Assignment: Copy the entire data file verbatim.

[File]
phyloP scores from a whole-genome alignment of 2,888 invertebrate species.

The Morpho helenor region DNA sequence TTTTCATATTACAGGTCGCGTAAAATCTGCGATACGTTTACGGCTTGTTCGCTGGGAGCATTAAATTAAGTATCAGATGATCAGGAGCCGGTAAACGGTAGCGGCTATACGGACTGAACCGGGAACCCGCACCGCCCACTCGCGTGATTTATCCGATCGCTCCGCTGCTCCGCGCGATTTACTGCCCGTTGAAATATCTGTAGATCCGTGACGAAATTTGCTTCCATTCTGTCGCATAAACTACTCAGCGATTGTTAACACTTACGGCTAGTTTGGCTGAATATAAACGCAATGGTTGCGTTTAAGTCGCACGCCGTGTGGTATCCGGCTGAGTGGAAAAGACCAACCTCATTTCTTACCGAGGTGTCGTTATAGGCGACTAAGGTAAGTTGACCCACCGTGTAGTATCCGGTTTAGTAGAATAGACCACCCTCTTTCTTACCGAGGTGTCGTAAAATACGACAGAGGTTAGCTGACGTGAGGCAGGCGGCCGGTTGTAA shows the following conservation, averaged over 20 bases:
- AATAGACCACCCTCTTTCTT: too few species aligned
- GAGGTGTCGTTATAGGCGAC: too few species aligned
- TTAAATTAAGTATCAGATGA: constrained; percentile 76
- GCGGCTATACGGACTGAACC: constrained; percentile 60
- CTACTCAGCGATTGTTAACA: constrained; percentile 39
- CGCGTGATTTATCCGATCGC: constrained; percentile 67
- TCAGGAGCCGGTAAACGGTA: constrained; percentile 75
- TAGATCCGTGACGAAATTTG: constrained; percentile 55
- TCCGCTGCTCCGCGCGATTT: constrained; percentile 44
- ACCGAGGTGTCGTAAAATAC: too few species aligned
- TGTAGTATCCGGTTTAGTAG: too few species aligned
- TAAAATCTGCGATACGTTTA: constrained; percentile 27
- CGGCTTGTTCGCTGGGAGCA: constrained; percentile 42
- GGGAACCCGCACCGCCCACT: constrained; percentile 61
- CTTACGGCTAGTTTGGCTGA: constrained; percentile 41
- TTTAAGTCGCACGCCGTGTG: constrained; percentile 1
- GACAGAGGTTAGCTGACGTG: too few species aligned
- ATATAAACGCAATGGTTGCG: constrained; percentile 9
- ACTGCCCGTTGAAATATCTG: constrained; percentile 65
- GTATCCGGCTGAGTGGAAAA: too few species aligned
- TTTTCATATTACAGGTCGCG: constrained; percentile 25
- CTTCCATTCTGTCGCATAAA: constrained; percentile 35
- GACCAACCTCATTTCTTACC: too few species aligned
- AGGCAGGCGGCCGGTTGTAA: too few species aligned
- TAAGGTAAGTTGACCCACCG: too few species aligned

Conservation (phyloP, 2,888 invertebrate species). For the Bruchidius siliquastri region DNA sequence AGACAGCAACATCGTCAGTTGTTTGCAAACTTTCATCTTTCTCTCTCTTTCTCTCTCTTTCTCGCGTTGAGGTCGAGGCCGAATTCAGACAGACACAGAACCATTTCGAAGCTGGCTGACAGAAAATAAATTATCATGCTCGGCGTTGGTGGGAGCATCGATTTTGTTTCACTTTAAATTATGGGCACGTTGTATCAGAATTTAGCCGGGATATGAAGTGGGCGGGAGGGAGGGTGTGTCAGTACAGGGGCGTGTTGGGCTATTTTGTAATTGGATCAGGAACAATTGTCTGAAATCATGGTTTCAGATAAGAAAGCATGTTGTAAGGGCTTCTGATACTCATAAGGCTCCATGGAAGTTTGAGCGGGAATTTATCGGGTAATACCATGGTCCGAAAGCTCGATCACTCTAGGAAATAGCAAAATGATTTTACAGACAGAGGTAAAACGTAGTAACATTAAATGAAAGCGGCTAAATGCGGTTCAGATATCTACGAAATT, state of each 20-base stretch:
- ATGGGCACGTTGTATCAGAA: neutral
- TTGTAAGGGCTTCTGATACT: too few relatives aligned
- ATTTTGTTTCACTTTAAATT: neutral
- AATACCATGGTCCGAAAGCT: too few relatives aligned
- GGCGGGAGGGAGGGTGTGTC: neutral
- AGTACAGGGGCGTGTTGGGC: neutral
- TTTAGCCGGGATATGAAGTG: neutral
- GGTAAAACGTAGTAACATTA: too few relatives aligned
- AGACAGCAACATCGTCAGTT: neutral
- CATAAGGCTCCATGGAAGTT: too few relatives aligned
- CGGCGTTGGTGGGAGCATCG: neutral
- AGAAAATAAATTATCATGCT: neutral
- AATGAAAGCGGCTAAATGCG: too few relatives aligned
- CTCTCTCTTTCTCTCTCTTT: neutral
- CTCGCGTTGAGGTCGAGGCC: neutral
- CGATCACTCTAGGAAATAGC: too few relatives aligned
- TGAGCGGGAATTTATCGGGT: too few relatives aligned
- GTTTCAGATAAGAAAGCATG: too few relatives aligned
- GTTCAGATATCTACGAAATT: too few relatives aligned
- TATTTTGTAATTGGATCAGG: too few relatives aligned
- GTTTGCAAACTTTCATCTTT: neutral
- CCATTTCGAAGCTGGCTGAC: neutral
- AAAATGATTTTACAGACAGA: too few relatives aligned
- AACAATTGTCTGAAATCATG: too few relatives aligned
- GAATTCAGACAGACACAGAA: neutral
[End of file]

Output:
phyloP scores from a whole-genome alignment of 2,888 invertebrate species.

The Morpho helenor region DNA sequence TTTTCATATTACAGGTCGCGTAAAATCTGCGATACGTTTACGGCTTGTTCGCTGGGAGCATTAAATTAAGTATCAGATGATCAGGAGCCGGTAAACGGTAGCGGCTATACGGACTGAACCGGGAACCCGCACCGCCCACTCGCGTGATTTATCCGATCGCTCCGCTGCTCCGCGCGATTTACTGCCCGTTGAAATATCTGTAGATCCGTGACGAAATTTGCTTCCATTCTGTCGCATAAACTACTCAGCGATTGTTAACACTTACGGCTAGTTTGGCTGAATATAAACGCAATGGTTGCGTTTAAGTCGCACGCCGTGTGGTATCCGGCTGAGTGGAAAAGACCAACCTCATTTCTTACCGAGGTGTCGTTATAGGCGACTAAGGTAAGTTGACCCACCGTGTAGTATCCGGTTTAGTAGAATAGACCACCCTCTTTCTTACCGAGGTGTCGTAAAATACGACAGAGGTTAGCTGACGTGAGGCAGGCGGCCGGTTGTAA shows the following conservation, averaged over 20 bases:
- AATAGACCACCCTCTTTCTT: too few species aligned
- GAGGTGTCGTTATAGGCGAC: too few species aligned
- TTAAATTAAGTATCAGATGA: constrained; percentile 76
- GCGGCTATACGGACTGAACC: constrained; percentile 60
- CTACTCAGCGATTGTTAACA: constrained; percentile 39
- CGCGTGATTTATCCGATCGC: constrained; percentile 67
- TCAGGAGCCGGTAAACGGTA: constrained; percentile 75
- TAGATCCGTGACGAAATTTG: constrained; percentile 55
- TCCGCTGCTCCGCGCGATTT: constrained; percentile 44
- ACCGAGGTGTCGTAAAATAC: too few species aligned
- TGTAGTATCCGGTTTAGTAG: too few species aligned
- TAAAATCTGCGATACGTTTA: constrained; percentile 27
- CGGCTTGTTCGCTGGGAGCA: constrained; percentile 42
- GGGAACCCGCACCGCCCACT: constrained; percentile 61
- CTTACGGCTAGTTTGGCTGA: constrained; percentile 41
- TTTAAGTCGCACGCCGTGTG: constrained; percentile 1
- GACAGAGGTTAGCTGACGTG: too few species aligned
- ATATAAACGCAATGGTTGCG: constrained; percentile 9
- ACTGCCCGTTGAAATATCTG: constrained; percentile 65
- GTATCCGGCTGAGTGGAAAA: too few species aligned
- TTTTCATATTACAGGTCGCG: constrained; percentile 25
- CTTCCATTCTGTCGCATAAA: constrained; percentile 35
- GACCAACCTCATTTCTTACC: too few species aligned
- AGGCAGGCGGCCGGTTGTAA: too few species aligned
- TAAGGTAAGTTGACCCACCG: too few species aligned

Conservation (phyloP, 2,888 invertebrate species). For the Bruchidius siliquastri region DNA sequence AGACAGCAACATCGTCAGTTGTTTGCAAACTTTCATCTTTCTCTCTCTTTCTCTCTCTTTCTCGCGTTGAGGTCGAGGCCGAATTCAGACAGACACAGAACCATTTCGAAGCTGGCTGACAGAAAATAAATTATCATGCTCGGCGTTGGTGGGAGCATCGATTTTGTTTCACTTTAAATTATGGGCACGTTGTATCAGAATTTAGCCGGGATATGAAGTGGGCGGGAGGGAGGGTGTGTCAGTACAGGGGCGTGTTGGGCTATTTTGTAATTGGATCAGGAACAATTGTCTGAAATCATGGTTTCAGATAAGAAAGCATGTTGTAAGGGCTTCTGATACTCATAAGGCTCCATGGAAGTTTGAGCGGGAATTTATCGGGTAATACCATGGTCCGAAAGCTCGATCACTCTAGGAAATAGCAAAATGATTTTACAGACAGAGGTAAAACGTAGTAACATTAAATGAAAGCGGCTAAATGCGGTTCAGATATCTACGAAATT, state of each 20-base stretch:
- ATGGGCACGTTGTATCAGAA: neutral
- TTGTAAGGGCTTCTGATACT: too few relatives aligned
- ATTTTGTTTCACTTTAAATT: neutral
- AATACCATGGTCCGAAAGCT: too few relatives aligned
- GGCGGGAGGGAGGGTGTGTC: neutral
- AGTACAGGGGCGTGTTGGGC: neutral
- TTTAGCCGGGATATGAAGTG: neutral
- GGTAAAACGTAGTAACATTA: too few relatives aligned
- AGACAGCAACATCGTCAGTT: neutral
- CATAAGGCTCCATGGAAGTT: too few relatives aligned
- CGGCGTTGGTGGGAGCATCG: neutral
- AGAAAATAAATTATCATGCT: neutral
- AATGAAAGCGGCTAAATGCG: too few relatives aligned
- CTCTCTCTTTCTCTCTCTTT: neutral
- CTCGCGTTGAGGTCGAGGCC: neutral
- CGATCACTCTAGGAAATAGC: too few relatives aligned
- TGAGCGGGAATTTATCGGGT: too few relatives aligned
- GTTTCAGATAAGAAAGCATG: too few relatives aligned
- GTTCAGATATCTACGAAATT: too few relatives aligned
- TATTTTGTAATTGGATCAGG: too few relatives aligned
- GTTTGCAAACTTTCATCTTT: neutral
- CCATTTCGAAGCTGGCTGAC: neutral
- AAAATGATTTTACAGACAGA: too few relatives aligned
- AACAATTGTCTGAAATCATG: too few relatives aligned
- GAATTCAGACAGACACAGAA: neutral